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Ofgem plans UK ‘market maker’ move from early 2014, to boost electricity market liquidity

12 Jun 2013 12:27:00 | edem

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(The ICIS article headlined “Ofgem plans UK ‘market maker’ move from early 2014, to boost electricity market liquidity”, originally published on 12 June 2013, contained an error in the second paragraph.

Please read “The obligation would capture the ‘Big Six’ utilities – Centrica, EDF, E.ON, RWE npower, ScottishPower and SSE – while Drax Power and GDF Suez, both of which operate large generation businesses, would fall under separate market access rules, Ofgem said on Wednesday”, instead of “The obligation would capture the ‘Big Six’ utilities – Centrica, EDF, E.ON, RWE npower, ScottishPower and SSE – as well as Drax Power and GDF SUEZ, both of which operate large generation businesses, Ofgem said on Wednesday”. A corrected story follows.)

British energy regulator Ofgem has advanced its plans to force the country's largest suppliers to place bids and offers on forward-curve products from as soon as early next year, as it aims to boost liquidity on the wholesale electricity market.

The obligation would capture the “Big Six” utilities – Centrica, EDF, E.ON, RWE npower, ScottishPower and SSE – while Drax Power and GDF SUEZ, both of which operate large generation businesses, would fall under separate market access rules, Ofgem said on Wednesday.

The 'secure and promote' (S&P) licence condition, as it is termed, will not stipulate a trading platform on which the market-making obligation will apply, leaving the door open for companies to build over-the-counter (OTC) market liquidity.

"Bearing in mind current practice in the wholesale market, it is quite likely that S&P licensees will market make on an OTC platform," the regulator said.

Ofgem, which has been accused in the past of being ineffective in its attempts to grow liquidity and by extension open up the electricity market to increased competition, is consulting on its updated plans until 9 August.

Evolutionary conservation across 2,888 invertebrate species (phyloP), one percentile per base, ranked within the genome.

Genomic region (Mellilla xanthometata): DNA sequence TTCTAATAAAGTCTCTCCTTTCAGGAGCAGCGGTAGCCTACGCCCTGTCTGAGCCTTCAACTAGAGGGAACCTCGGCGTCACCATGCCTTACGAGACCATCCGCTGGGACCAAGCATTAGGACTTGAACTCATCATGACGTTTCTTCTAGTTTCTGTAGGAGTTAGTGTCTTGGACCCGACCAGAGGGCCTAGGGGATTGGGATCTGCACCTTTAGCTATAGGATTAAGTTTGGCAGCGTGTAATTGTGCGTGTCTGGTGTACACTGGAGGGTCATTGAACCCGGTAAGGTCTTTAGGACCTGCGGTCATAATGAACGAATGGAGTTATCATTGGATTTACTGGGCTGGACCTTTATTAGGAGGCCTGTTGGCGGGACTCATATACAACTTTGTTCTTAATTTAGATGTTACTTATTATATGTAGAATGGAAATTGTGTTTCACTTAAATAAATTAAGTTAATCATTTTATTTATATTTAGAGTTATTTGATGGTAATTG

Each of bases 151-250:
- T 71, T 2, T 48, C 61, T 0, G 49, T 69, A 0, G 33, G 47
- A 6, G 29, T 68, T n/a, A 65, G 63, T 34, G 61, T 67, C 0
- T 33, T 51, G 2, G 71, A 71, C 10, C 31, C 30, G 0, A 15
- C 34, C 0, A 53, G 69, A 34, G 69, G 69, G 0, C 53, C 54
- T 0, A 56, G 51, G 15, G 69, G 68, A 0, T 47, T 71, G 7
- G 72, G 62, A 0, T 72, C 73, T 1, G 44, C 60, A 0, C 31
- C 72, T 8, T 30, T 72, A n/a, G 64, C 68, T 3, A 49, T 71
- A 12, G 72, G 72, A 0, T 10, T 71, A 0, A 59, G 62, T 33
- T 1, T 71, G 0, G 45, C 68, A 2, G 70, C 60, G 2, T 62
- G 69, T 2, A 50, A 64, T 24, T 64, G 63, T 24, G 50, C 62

It intends to confirm the reforms via statutory consultation in the autumn, with the rules taking affect as soon as early 2014.

Costs

The S&P licence condition was first tabled in December last year (see EDEM 5 December 2012).

The latest development is almost certainly the death knell for boosting liquidity through a mandatory auction of forward-curve products - an interventionist action that the regulator previously championed, much to the consternation of traders (see EDEM 19 April 2012).

S&P will also impose supplier market access rules, which mean the eight companies cannot refuse any reasonable requests by small suppliers to buy electricity. They must also ensure they sell power to small suppliers at a fair price and negotiate fairly.

The large companies will also have deadlines for acknowledging requests and responding to them.

According to Ofgem, S&P will cost the eight firms it applies to around £4m (€4.7m)to comply, and £14m/year as an ongoing cost. This, it estimates, will translate to a £0.04/MWh premium on the electricity market.

This is its "best estimate" - the "high case" puts initial costs at £7m, with ongoing costs at £26m. This would translate to a £0.08/MWh premium on wholesale power prices.

The "low case" indicates a mere £0.02/MWh premium.

However, it insists this will be more than offset by downward pressure placed on the market by increased competition.

UK Energy, which represents UK electricity producers, said: "We need to consider carefully how the proposals join up, as some have the potential to increase costs while others may well make it easier to see what is happening in the market." Jamie Stewart

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